Effects of Permeant Ions on Rate of Mgo2+ Unblock.

Permeant ions also affect the rate at which Mgo2+ unblocks from the channel of NMDA receptors. Fig. Fig.33a shows single-channel currents obtained in 140 mM Nao+ (Fig. (Fig.33a, upper traces) and 105 mM Nao+ (Fig. (Fig.33a, lower traces). At both [Na+]o values, block by Mgo2+ induced an additional component in the closed-time distributions (Fig. (Fig.33b) that was not present in the absence of Mgo2+. The time constant of the additional component corresponds to τb; the unblocking rate constant was calculated as 1/τb (4, 6, 28, 30). The block duration induced by 30 μM Mgo2+ was clearly briefer in 105 mM Nao+ than in 140 mM Nao+ (Fig. (Fig.33 a and b). Because the measurable rate constant of channel unblock depends on [Na+]o, we refer to k−,app as an “apparent” unblocking rate constant.

We next examined the voltage dependence of the effect of permeant ions on k−,app. Although changing [Cs+]i had no effect on k−,app at Vm values from −40 to −150 mV (Fig. (Fig.33c), k−,app was strongly affected by [Na+]o over nearly this entire voltage range (Fig. (Fig.33d). In 140 mM Nao+ at Vm values from −40 to −90 mV k−,app exhibited a nearly exponential voltage dependence similar to that reported previously (4, 6). However, further hyperpolarization from −90 to −140 mV did not further decrease k−,app. This could reflect permeation by Mgo2+ at very hyperpolarized Vm values, as was proposed previously based on whole-cell experiments (17). Decreasing [Na+]o to 105 mM induced an increase in k−,app at Vm values from −40 to −110 mV that was not obviously voltage-dependent. This suggests that Nao+ prevents Mgo2+ unblock to the external solution by acting at an external site. From −120 to −140 mV, where the decreased voltage dependence of k−,app suggests that Mgo2+ frequently permeates the channel, the dependence of k−,app on [Na+]o is weak (Fig. (Fig.33d). Nao+ therefore is unlikely to affect the permeation rate of Mg2+ that is blocking the channel.

Quantitative Model of the Effects of Permeant Ions on Mgo2+ Block.

Recently, we reported (26) that occupation of external permeant monovalent cation-binding sites on the channel of NMDA receptors prevents channel block and unblock by two adamantane derivatives, IEM-1754 and IEM-1857. To determine whether a similar mechanism can explain the unexpected dependence of Mgo2+ block on Vm, [Na+]o, and [Cs+]i, we developed a quantitative model of block by Mgo2+. In this model Mgo2+ can enter the channel only when external cation-binding sites are unoccupied, and so k+,app depends on [Na+]o and [Cs+]i (Fig. (Fig.2).2). The strong dependence of k+,app on [Na+]o (Fig. (Fig.22b) requires a model with two sites to which Nao+ can bind. The voltage independence of the effect of [Na+]o on k+,app suggests that these sites are located in a region of the outer vestibule of the channel external to the voltage field. The alternative possibility that Nao+ affects Mgo2+-blocking rate by screening surface charges on NMDA receptors seems improbable (26), because the surface charges are screened effectively by quite low concentrations of monovalent cations (23). Because the effect of [Cs+]i on k+,app exhibits relatively weak concentration dependence but strong voltage dependence (Fig. (Fig.22a), the model permits Csi+ to bind to only one of the sites after permeating the channel. The decrease in k−,app that results from increasing [Na+]o at all but the most hyperpolarized voltages (Fig. (Fig.33d) is modeled through a “lock-in” effect (32): if Nao+ binds to one or both permeant ion-binding sites while Mg2+ blocks the channel, Mg2+ cannot unblock to the external solution. [Cs+]i does not affect k−,app (Fig. (Fig.33c) because Csi+ cannot reach its external binding site while Mg2+ blocks the channel. Finally, the weakened dependence of k−,app on Vm and [Na+]o at very hyperpolarized voltages (Fig. (Fig.33d) is accounted for in the model by voltage-dependent Mg2+ permeation that is unaffected by Nao+ binding.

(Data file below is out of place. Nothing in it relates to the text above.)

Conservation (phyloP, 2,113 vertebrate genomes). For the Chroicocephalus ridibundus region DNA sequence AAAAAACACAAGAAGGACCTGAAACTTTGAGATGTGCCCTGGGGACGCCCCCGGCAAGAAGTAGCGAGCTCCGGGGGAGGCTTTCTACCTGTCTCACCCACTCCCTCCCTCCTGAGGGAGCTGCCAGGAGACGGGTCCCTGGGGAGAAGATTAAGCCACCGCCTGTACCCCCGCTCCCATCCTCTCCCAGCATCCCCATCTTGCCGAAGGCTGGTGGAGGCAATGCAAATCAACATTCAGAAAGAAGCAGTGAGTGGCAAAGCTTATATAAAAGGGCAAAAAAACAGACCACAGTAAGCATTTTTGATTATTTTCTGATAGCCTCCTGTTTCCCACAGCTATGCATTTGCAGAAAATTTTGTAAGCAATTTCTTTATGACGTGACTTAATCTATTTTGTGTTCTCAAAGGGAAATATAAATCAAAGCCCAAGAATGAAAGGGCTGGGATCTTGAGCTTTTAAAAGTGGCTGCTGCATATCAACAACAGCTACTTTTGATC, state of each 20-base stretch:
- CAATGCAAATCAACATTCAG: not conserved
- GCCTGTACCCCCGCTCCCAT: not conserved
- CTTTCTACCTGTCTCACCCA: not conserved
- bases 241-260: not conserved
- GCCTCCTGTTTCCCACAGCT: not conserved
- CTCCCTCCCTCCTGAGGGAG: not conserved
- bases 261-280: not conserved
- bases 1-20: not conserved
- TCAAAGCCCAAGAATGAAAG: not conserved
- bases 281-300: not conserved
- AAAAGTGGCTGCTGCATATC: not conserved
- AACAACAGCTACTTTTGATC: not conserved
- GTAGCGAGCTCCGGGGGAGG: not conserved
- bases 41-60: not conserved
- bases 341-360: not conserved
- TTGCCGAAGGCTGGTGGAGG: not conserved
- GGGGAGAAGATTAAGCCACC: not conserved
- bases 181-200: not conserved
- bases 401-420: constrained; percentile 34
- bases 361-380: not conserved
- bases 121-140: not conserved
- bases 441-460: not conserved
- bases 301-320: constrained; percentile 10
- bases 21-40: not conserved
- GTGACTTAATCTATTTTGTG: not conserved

The resulting model is diagrammed in Fig. Fig.44 and below in Scheme 1:

equation M1

equation M2

equation M3

equation M4

equation M5
1

O represents the fully liganded NMDA receptor with its channel open and permeant ion-binding sites unoccupied. When Na+ or Cs+ is bound to O, Mgo2+ cannot enter the channel (Fig. (Fig.44a). From state O, Mgo2+ can block the channel (Fig. (Fig.44b) to create state OMg2+. Mg2+ then can either unblock to the external solution or can permeate the channel (Fig. (Fig.44c). If Na+ ion(s) occupy the external cation-binding sites while Mg2+ is blocking the channel, Mg2+ cannot unblock to the external solution, but still can permeate the channel (Fig. (Fig.44d).

Figure 4
Schematic diagram of the NMDA receptor (purple) during block and unblock by Mgo2+. (a) When one or both of the external cation-binding sites are occupied, Mgo2+ cannot enter the channel. (b) When the external cation-binding sites are unoccupied, ...